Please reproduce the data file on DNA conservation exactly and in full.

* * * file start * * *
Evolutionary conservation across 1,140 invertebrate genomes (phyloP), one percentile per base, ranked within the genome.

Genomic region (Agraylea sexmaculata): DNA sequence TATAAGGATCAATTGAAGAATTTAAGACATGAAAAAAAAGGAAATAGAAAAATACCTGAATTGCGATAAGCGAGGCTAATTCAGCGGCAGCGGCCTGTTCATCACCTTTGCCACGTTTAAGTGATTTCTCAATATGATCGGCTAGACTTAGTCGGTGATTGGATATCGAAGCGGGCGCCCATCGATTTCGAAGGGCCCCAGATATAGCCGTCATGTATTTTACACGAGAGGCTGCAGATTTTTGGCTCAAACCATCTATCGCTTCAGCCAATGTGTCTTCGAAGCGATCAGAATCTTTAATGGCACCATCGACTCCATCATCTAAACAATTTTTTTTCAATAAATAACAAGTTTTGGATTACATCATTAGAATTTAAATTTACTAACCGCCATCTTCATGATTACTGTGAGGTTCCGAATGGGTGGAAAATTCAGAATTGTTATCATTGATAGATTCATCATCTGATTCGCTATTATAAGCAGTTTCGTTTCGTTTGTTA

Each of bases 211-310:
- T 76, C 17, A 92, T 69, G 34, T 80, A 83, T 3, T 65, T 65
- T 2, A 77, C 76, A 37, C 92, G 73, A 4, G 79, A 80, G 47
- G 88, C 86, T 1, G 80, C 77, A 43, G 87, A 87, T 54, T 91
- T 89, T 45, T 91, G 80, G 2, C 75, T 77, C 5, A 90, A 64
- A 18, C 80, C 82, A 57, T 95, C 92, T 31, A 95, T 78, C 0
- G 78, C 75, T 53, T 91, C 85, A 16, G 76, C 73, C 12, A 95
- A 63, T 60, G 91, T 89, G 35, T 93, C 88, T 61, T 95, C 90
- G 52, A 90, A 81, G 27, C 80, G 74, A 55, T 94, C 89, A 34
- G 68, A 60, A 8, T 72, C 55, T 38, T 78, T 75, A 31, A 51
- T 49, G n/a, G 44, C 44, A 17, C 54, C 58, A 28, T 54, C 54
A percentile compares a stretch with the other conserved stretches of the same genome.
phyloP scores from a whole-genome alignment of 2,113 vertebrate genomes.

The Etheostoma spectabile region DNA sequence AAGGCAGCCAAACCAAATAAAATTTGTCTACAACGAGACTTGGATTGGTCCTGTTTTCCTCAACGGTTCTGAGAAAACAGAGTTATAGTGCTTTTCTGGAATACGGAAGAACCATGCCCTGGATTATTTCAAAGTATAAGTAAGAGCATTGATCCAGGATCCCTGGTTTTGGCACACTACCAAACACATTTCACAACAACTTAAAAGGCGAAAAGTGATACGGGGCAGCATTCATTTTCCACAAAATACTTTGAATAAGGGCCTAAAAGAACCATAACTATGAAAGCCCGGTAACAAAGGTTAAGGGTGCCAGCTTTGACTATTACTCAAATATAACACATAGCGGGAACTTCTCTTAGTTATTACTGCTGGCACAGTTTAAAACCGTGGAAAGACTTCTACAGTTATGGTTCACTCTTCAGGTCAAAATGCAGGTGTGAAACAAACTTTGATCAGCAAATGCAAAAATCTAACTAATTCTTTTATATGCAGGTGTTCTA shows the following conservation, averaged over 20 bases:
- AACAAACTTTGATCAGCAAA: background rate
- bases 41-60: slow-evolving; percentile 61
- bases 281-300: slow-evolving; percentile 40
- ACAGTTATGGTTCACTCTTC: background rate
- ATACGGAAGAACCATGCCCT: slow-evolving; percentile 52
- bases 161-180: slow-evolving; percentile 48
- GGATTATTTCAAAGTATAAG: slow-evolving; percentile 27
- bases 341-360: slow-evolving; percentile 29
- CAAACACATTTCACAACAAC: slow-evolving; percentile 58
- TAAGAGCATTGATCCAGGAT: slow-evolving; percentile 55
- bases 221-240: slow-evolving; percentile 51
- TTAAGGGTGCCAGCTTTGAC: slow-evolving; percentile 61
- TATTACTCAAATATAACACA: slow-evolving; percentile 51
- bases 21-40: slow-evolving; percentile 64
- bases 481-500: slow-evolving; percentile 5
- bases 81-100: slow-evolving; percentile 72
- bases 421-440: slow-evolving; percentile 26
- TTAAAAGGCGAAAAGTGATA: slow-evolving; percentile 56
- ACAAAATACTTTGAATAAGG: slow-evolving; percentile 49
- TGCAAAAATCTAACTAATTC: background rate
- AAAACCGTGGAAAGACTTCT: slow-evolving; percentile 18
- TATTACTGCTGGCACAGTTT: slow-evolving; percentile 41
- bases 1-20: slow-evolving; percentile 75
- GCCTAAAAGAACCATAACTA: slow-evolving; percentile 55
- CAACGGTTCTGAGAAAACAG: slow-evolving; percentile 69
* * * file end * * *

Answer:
Evolutionary conservation across 1,140 invertebrate genomes (phyloP), one percentile per base, ranked within the genome.

Genomic region (Agraylea sexmaculata): DNA sequence TATAAGGATCAATTGAAGAATTTAAGACATGAAAAAAAAGGAAATAGAAAAATACCTGAATTGCGATAAGCGAGGCTAATTCAGCGGCAGCGGCCTGTTCATCACCTTTGCCACGTTTAAGTGATTTCTCAATATGATCGGCTAGACTTAGTCGGTGATTGGATATCGAAGCGGGCGCCCATCGATTTCGAAGGGCCCCAGATATAGCCGTCATGTATTTTACACGAGAGGCTGCAGATTTTTGGCTCAAACCATCTATCGCTTCAGCCAATGTGTCTTCGAAGCGATCAGAATCTTTAATGGCACCATCGACTCCATCATCTAAACAATTTTTTTTCAATAAATAACAAGTTTTGGATTACATCATTAGAATTTAAATTTACTAACCGCCATCTTCATGATTACTGTGAGGTTCCGAATGGGTGGAAAATTCAGAATTGTTATCATTGATAGATTCATCATCTGATTCGCTATTATAAGCAGTTTCGTTTCGTTTGTTA

Each of bases 211-310:
- T 76, C 17, A 92, T 69, G 34, T 80, A 83, T 3, T 65, T 65
- T 2, A 77, C 76, A 37, C 92, G 73, A 4, G 79, A 80, G 47
- G 88, C 86, T 1, G 80, C 77, A 43, G 87, A 87, T 54, T 91
- T 89, T 45, T 91, G 80, G 2, C 75, T 77, C 5, A 90, A 64
- A 18, C 80, C 82, A 57, T 95, C 92, T 31, A 95, T 78, C 0
- G 78, C 75, T 53, T 91, C 85, A 16, G 76, C 73, C 12, A 95
- A 63, T 60, G 91, T 89, G 35, T 93, C 88, T 61, T 95, C 90
- G 52, A 90, A 81, G 27, C 80, G 74, A 55, T 94, C 89, A 34
- G 68, A 60, A 8, T 72, C 55, T 38, T 78, T 75, A 31, A 51
- T 49, G n/a, G 44, C 44, A 17, C 54, C 58, A 28, T 54, C 54
A percentile compares a stretch with the other conserved stretches of the same genome.
phyloP scores from a whole-genome alignment of 2,113 vertebrate genomes.

The Etheostoma spectabile region DNA sequence AAGGCAGCCAAACCAAATAAAATTTGTCTACAACGAGACTTGGATTGGTCCTGTTTTCCTCAACGGTTCTGAGAAAACAGAGTTATAGTGCTTTTCTGGAATACGGAAGAACCATGCCCTGGATTATTTCAAAGTATAAGTAAGAGCATTGATCCAGGATCCCTGGTTTTGGCACACTACCAAACACATTTCACAACAACTTAAAAGGCGAAAAGTGATACGGGGCAGCATTCATTTTCCACAAAATACTTTGAATAAGGGCCTAAAAGAACCATAACTATGAAAGCCCGGTAACAAAGGTTAAGGGTGCCAGCTTTGACTATTACTCAAATATAACACATAGCGGGAACTTCTCTTAGTTATTACTGCTGGCACAGTTTAAAACCGTGGAAAGACTTCTACAGTTATGGTTCACTCTTCAGGTCAAAATGCAGGTGTGAAACAAACTTTGATCAGCAAATGCAAAAATCTAACTAATTCTTTTATATGCAGGTGTTCTA shows the following conservation, averaged over 20 bases:
- AACAAACTTTGATCAGCAAA: background rate
- bases 41-60: slow-evolving; percentile 61
- bases 281-300: slow-evolving; percentile 40
- ACAGTTATGGTTCACTCTTC: background rate
- ATACGGAAGAACCATGCCCT: slow-evolving; percentile 52
- bases 161-180: slow-evolving; percentile 48
- GGATTATTTCAAAGTATAAG: slow-evolving; percentile 27
- bases 341-360: slow-evolving; percentile 29
- CAAACACATTTCACAACAAC: slow-evolving; percentile 58
- TAAGAGCATTGATCCAGGAT: slow-evolving; percentile 55
- bases 221-240: slow-evolving; percentile 51
- TTAAGGGTGCCAGCTTTGAC: slow-evolving; percentile 61
- TATTACTCAAATATAACACA: slow-evolving; percentile 51
- bases 21-40: slow-evolving; percentile 64
- bases 481-500: slow-evolving; percentile 5
- bases 81-100: slow-evolving; percentile 72
- bases 421-440: slow-evolving; percentile 26
- TTAAAAGGCGAAAAGTGATA: slow-evolving; percentile 56
- ACAAAATACTTTGAATAAGG: slow-evolving; percentile 49
- TGCAAAAATCTAACTAATTC: background rate
- AAAACCGTGGAAAGACTTCT: slow-evolving; percentile 18
- TATTACTGCTGGCACAGTTT: slow-evolving; percentile 41
- bases 1-20: slow-evolving; percentile 75
- GCCTAAAAGAACCATAACTA: slow-evolving; percentile 55
- CAACGGTTCTGAGAAAACAG: slow-evolving; percentile 69